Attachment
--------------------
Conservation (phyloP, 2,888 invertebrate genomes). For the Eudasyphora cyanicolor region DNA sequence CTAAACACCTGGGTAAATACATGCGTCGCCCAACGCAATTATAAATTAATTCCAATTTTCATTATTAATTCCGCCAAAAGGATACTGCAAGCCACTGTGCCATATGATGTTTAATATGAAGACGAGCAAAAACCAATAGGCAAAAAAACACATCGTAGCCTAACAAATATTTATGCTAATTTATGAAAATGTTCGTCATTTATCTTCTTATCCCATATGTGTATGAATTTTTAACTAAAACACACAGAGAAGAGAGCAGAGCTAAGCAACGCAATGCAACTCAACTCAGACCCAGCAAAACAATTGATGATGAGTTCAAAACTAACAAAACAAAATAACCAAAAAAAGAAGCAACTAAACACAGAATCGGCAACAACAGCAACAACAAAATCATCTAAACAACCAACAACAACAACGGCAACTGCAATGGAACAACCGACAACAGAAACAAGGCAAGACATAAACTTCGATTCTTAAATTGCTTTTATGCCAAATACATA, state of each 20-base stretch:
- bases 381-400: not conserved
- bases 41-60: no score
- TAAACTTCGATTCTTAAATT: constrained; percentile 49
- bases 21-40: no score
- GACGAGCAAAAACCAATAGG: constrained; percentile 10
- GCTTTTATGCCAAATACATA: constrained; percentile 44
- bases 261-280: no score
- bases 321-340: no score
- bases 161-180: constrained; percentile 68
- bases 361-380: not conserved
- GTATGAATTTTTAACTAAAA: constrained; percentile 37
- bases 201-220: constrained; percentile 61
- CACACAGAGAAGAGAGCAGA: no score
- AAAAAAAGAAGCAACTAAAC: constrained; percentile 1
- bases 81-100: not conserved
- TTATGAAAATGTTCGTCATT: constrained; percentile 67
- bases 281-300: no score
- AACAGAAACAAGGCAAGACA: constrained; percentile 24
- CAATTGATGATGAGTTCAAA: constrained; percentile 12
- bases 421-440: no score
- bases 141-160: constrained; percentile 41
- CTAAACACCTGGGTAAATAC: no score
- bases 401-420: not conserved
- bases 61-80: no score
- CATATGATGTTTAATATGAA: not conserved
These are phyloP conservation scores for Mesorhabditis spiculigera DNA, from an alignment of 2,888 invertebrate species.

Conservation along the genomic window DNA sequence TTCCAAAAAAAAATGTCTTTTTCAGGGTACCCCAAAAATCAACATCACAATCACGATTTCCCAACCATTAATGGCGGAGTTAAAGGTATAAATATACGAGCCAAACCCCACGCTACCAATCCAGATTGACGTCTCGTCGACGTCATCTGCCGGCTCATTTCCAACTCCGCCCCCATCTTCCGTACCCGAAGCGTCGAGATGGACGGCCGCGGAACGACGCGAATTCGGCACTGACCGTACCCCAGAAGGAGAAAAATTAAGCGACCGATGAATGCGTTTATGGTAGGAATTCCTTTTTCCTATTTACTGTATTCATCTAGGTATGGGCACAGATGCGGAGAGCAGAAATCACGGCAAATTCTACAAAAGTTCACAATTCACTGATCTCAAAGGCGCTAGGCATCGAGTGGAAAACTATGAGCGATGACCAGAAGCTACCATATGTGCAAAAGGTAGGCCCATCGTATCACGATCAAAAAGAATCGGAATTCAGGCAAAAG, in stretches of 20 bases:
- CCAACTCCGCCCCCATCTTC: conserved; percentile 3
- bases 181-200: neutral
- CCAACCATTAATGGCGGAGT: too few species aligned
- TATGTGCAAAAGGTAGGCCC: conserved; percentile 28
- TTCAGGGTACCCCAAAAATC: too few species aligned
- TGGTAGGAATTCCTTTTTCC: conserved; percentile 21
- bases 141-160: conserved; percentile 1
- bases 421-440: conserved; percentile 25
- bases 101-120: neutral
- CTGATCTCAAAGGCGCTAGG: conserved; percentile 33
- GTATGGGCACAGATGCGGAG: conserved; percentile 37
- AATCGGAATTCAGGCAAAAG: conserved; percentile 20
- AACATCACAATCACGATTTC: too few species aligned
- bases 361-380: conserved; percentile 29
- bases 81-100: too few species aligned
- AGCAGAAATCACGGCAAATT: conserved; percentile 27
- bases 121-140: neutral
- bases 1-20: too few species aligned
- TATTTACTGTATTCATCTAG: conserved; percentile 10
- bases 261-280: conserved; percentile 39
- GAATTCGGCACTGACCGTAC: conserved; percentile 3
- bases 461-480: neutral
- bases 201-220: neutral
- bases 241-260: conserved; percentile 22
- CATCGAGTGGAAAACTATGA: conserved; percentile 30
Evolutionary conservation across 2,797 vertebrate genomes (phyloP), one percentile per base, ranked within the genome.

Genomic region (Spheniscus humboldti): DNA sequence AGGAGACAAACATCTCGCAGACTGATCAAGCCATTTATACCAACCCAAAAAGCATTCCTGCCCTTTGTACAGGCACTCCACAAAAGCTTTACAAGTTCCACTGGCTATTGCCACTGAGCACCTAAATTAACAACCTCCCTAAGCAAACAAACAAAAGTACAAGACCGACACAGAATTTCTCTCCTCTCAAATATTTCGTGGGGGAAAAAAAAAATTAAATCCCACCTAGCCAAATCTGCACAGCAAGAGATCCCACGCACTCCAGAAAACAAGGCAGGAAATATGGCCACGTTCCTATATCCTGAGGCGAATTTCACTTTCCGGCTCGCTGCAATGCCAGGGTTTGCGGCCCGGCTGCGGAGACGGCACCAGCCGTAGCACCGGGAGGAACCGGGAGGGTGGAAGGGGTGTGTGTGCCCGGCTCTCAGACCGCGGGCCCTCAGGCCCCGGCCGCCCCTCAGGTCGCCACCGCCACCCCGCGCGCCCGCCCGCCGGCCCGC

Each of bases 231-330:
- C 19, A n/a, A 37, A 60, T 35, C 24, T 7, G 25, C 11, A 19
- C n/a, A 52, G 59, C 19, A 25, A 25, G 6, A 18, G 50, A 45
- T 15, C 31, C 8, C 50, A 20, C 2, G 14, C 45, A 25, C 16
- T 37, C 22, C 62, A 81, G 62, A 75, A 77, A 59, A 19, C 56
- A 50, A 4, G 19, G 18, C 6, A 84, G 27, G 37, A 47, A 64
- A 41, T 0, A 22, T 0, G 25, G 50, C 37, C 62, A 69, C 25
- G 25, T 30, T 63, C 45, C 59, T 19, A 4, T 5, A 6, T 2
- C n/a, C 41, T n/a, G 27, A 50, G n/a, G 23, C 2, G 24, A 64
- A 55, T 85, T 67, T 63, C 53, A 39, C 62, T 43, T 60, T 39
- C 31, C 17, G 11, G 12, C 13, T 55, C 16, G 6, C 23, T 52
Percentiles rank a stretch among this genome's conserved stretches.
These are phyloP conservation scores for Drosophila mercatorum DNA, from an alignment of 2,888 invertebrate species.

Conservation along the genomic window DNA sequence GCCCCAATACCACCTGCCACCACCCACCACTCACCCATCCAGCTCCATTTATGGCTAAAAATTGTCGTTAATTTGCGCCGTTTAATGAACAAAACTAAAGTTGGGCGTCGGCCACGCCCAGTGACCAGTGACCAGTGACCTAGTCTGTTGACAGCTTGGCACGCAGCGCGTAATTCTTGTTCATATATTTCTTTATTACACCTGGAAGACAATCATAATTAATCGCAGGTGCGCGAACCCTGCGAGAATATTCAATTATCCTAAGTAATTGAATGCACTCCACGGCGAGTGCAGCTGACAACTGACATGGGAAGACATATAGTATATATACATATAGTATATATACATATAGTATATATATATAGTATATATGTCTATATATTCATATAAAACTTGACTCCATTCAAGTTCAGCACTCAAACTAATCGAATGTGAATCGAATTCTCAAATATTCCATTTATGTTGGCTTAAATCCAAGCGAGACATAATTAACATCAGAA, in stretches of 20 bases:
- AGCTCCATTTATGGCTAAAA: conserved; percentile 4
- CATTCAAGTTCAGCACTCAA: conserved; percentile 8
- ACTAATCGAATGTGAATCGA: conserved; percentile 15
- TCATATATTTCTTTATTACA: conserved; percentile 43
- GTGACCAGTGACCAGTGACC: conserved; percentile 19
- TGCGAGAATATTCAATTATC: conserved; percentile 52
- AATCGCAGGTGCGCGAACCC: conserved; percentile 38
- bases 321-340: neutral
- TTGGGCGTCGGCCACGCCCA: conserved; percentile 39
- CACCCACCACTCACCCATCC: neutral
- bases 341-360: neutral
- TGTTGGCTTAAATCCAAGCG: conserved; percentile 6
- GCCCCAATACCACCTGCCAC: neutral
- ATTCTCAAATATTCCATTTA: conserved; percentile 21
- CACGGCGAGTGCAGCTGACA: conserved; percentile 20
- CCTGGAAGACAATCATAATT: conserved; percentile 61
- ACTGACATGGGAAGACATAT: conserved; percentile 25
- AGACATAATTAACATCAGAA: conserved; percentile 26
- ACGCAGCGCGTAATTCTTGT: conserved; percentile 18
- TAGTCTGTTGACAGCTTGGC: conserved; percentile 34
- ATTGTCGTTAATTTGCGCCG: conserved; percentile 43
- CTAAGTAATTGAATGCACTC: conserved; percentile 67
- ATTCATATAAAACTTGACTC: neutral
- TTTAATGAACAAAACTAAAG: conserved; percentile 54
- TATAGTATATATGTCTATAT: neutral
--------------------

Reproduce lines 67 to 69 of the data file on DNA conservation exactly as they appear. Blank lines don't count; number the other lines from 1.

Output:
Percentiles rank a stretch among this genome's conserved stretches.
These are phyloP conservation scores for Drosophila mercatorum DNA, from an alignment of 2,888 invertebrate species.

Conservation along the genomic window DNA sequence GCCCCAATACCACCTGCCACCACCCACCACTCACCCATCCAGCTCCATTTATGGCTAAAAATTGTCGTTAATTTGCGCCGTTTAATGAACAAAACTAAAGTTGGGCGTCGGCCACGCCCAGTGACCAGTGACCAGTGACCTAGTCTGTTGACAGCTTGGCACGCAGCGCGTAATTCTTGTTCATATATTTCTTTATTACACCTGGAAGACAATCATAATTAATCGCAGGTGCGCGAACCCTGCGAGAATATTCAATTATCCTAAGTAATTGAATGCACTCCACGGCGAGTGCAGCTGACAACTGACATGGGAAGACATATAGTATATATACATATAGTATATATACATATAGTATATATATATAGTATATATGTCTATATATTCATATAAAACTTGACTCCATTCAAGTTCAGCACTCAAACTAATCGAATGTGAATCGAATTCTCAAATATTCCATTTATGTTGGCTTAAATCCAAGCGAGACATAATTAACATCAGAA, in stretches of 20 bases: